But Ben had different goals. He’d long dreamed of sailing solo, and he wasn’t ready to abandon that dream.
But I’m getting ahead of myself. The best thing Ben ever did was ask me, “Why not sail your own boat?” He did it so matter-of-factly that I also thought, why not? I already had my captain’s license from the U.S. Coast Guard. Four days later, I purchased the first boat I could. I was the proud owner of Daphne, a 27-foot Nor’Sea.
Ben and I lived aboard our pocket cruisers for several years, sailing solo yet together along the entire Eastern Seaboard, from Maine to Florida and the Bahamas. We dropped our anchors side-by-side in over 100 harbors and coves. We adjusted our sail plans to maintain the same speed and to stay within sight of one another; we helped each other with repairs, planning, and rough weather; and during long offshore passages, Ben and I were able to keep a three-hour watch-standing rotation, hailing and waking each other on the VHF and to warn of approaching vessels, course changes, and even waterspouts. Everything we did made sense to us, yet everywhere we went people questioned us. “Why two boats?” And “Are you two a couple?”
Now we’re sailing together on Elizabeth, partly for financial reasons. It’s helped me realize that sailing solo blessed me with three unique gifts.
Many couples viewed Ben and me as an oddity in the sailing community. With few exceptions, most cruisers are couples sailing together aboard one boat. “Don’t you get lonely?” they asked us. Ben and I seldom felt lonely. I could nearly always see the tanbark red of Ben’s sails in the daylight or the red and green glow burning atop his mast at night. And at any moment, I could hail his vessel on the VHF to converse about sail plans or anchorages or the like. No, I couldn’t always touch his hand or see his face or talk for hours, but VHF check-ins, even with their radio-communication formalities and brief public talks, were plenty to remind me that I wasn’t alone.
One of the strangest remarks on our manner of paired solo sailing came from the wife of a young newlywed couple who together had just purchased a boat. “We love each other too greatly to ever want to be apart that much,” she said. I didn’t reply. I knew the strength of Ben’s and my love, and I knew it was that strength that kept us devoted and affectionate, even from a distance. I didn’t equate togetherness with love. Instead, I enjoyed the solitude I had aboard Daphne.
Without many of the distractions that clutter life, I was able, even forced, to sit and think for long periods of time. During these stretches, the splash of the bow wave or the soaring flight of a gull no longer seemed familiar. I watched in amazement at every sunset; I stared long at the illusions on the horizon, and unexpected thoughts took flight within me. I found that the heart can best be cultivated through introspection and solitude.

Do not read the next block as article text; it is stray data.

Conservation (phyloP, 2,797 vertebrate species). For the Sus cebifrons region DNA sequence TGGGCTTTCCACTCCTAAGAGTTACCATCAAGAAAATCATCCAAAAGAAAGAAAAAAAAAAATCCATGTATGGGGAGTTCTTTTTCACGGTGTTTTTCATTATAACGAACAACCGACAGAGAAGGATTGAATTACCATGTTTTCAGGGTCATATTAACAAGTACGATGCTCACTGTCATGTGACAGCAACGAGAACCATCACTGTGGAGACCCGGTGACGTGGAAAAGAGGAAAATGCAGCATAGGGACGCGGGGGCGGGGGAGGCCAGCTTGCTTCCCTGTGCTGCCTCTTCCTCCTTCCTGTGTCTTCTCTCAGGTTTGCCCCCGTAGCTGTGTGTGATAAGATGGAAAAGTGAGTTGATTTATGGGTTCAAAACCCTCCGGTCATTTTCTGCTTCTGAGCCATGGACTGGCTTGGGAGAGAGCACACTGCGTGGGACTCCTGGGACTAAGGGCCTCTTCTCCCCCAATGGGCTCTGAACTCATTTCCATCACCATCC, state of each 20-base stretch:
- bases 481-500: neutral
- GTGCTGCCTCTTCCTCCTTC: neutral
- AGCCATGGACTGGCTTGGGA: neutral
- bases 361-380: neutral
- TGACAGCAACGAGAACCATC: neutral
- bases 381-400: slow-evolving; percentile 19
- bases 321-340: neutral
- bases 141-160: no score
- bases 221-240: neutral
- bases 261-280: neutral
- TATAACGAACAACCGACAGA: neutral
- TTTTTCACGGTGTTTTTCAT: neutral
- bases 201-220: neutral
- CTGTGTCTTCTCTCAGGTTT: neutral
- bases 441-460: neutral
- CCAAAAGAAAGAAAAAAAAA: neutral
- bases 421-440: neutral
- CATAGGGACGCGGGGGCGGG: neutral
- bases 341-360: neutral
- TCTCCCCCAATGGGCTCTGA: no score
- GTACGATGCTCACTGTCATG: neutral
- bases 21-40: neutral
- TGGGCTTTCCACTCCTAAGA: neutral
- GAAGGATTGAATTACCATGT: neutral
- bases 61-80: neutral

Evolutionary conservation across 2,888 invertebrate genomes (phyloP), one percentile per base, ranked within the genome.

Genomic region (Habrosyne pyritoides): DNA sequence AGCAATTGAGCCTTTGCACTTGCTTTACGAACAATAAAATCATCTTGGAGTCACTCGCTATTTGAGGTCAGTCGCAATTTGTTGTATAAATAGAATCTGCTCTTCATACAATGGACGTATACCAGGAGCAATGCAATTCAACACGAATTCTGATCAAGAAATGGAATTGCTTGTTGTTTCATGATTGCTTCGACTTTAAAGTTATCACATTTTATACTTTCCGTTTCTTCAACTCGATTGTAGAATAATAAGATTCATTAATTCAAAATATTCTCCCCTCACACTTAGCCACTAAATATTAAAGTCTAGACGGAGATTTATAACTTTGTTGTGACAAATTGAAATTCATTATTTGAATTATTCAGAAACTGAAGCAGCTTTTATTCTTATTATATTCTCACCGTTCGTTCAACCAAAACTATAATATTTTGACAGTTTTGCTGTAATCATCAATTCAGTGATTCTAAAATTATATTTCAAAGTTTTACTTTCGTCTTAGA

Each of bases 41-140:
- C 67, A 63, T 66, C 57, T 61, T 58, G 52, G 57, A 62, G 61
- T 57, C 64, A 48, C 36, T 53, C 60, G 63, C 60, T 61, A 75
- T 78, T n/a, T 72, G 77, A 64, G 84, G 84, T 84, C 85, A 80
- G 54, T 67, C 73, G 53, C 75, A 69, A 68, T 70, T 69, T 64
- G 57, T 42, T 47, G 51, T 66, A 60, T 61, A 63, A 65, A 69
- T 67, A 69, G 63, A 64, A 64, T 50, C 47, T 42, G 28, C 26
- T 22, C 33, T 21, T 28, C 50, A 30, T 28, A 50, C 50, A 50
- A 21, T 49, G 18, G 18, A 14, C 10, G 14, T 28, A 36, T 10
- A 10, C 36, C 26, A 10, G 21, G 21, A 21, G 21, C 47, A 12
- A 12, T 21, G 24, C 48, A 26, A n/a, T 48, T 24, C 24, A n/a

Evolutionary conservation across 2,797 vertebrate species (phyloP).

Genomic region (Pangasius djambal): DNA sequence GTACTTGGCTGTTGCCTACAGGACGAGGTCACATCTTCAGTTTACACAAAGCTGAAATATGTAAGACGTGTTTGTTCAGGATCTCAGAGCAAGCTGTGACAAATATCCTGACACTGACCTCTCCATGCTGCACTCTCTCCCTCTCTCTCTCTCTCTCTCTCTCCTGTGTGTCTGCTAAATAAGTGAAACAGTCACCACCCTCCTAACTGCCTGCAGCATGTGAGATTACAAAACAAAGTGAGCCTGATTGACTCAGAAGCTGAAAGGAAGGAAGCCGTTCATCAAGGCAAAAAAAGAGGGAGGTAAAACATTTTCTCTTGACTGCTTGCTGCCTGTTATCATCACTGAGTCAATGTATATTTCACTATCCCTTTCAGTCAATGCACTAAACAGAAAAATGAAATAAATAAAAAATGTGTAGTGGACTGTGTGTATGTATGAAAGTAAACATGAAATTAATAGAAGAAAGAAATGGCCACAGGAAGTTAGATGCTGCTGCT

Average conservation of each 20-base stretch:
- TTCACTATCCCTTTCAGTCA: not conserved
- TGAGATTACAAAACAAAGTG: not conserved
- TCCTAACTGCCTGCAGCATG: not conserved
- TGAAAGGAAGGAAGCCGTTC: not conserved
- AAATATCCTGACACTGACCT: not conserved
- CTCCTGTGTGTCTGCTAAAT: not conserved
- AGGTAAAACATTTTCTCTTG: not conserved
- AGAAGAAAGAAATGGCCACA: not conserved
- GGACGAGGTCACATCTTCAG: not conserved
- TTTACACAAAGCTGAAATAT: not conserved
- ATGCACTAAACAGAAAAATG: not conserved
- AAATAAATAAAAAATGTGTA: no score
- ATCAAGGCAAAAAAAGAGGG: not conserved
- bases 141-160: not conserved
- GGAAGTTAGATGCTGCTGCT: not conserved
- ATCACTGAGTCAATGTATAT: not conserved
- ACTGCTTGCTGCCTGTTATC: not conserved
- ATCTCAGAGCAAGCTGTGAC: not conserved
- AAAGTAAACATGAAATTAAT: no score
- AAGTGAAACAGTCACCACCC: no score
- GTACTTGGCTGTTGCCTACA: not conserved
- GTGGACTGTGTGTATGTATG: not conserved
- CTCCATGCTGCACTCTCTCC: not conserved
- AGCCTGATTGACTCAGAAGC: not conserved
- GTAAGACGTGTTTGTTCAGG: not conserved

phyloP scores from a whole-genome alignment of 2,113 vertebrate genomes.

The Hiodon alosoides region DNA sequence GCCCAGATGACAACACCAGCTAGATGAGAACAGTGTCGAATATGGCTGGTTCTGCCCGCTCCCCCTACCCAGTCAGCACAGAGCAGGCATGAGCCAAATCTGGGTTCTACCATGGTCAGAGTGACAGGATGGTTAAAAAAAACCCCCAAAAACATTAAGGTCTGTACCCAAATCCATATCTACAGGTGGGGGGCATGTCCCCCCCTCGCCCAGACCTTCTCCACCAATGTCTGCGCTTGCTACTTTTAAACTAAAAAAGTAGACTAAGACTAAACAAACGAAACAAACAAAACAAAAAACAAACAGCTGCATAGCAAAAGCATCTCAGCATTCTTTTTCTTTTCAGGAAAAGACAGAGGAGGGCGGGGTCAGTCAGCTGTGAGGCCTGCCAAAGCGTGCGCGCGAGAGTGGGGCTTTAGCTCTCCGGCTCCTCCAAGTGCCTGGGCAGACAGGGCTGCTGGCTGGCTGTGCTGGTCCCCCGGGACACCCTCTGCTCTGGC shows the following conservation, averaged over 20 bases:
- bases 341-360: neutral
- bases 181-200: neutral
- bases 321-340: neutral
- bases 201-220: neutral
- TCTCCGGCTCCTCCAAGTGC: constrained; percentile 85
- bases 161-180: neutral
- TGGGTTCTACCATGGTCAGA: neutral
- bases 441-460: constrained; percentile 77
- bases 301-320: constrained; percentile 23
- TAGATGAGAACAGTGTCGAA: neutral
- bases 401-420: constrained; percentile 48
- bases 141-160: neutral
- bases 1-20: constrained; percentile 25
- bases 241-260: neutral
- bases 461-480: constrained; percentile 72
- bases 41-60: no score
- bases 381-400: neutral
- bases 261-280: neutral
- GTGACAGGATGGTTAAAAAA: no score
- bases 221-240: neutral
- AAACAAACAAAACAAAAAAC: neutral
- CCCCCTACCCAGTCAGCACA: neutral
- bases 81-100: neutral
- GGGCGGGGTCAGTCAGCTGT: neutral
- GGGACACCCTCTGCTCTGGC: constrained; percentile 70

The notion that women sailors aren’t as capable as male sailors represents backward thinking, but it still exists. With only one exception, every solo sailor I’d ever met was a man. With a few exceptions, every sailing couple I’d ever met was chasing a dream that had been first seeded by the male. It doesn’t surprise me that people assumed the same for Ben and me. They assumed that we sail together on one boat, that the boat is his, and that he knows more than I do.
Last year, Ben and I sailed our two pocket cruisers to the Bahamas for the winter. Once anchored, we often met our neighbors in passing for a potluck dinner or a drink. It was a matter of course that the men would chat about ground tackle or engine maintenance or performance under sail, and I was left out of the conversation.
I felt like I was branded with a scarlet “L” for lubberly, and I was frustrated that my clout as a sailor was diminished because I lacked hair on my chest and have tiny arms and hands. Noticing this, Ben would often say something like “On Teresa’s boat, she prefers to . . . ,” his way of subtly inviting me into the fraternal conversation.
As soon as he spoke, three things would happen: First, the men’s eyes would widen and they’d say, “You’re sailing your own boat—alone?” Second, they’d ask, “Why?” Finally, I’d be included in the conversation as a full-blooded sailor capable of doing what most women could do if they chose to. In only a moment, I grew hair on my chest and muscles in my arms.
But you don’t need large muscles to sail a boat solo; you need a large spirit. Sailing solo was like having a V.I.P. pass that automatically earned me respect and a stronger identity within the sailing community.
During the first year that I sailed solo, a blog reader wrote to me for advice. She knew that heeling on a monohull was a natural result of closehauled sailing, but even so, she panicked every time it happened, and her husband took the helm to soothe her nerves. “How do I overcome this fear, so I can sail the boat myself?” she asked me.
I suggested that she go sailing with another woman or head out alone on a calm day. “As long as your husband is available to help you,” I told her, “you’ll rely on him when you’re scared and fear that you or the boat is in danger.”
Even those couples who break the barriers of gender convention and share equally in the responsibilities aboard will never stretch themselves quite as much as the solo sailor. Never have I been tested in sailing as I have been while solo sailing.
It’s the moments when I worked hard to take care of Daphne, when all the elements of the ocean were testing me, and when all the strength of my body was gone that I found resources in myself that would’ve remained undiscovered and still buried today had I not sailed solo.
These three gifts have made me a stronger, more independent, and more confidant person. I’ll always think of my time sailing solo as a rite of passage in sailing and in life.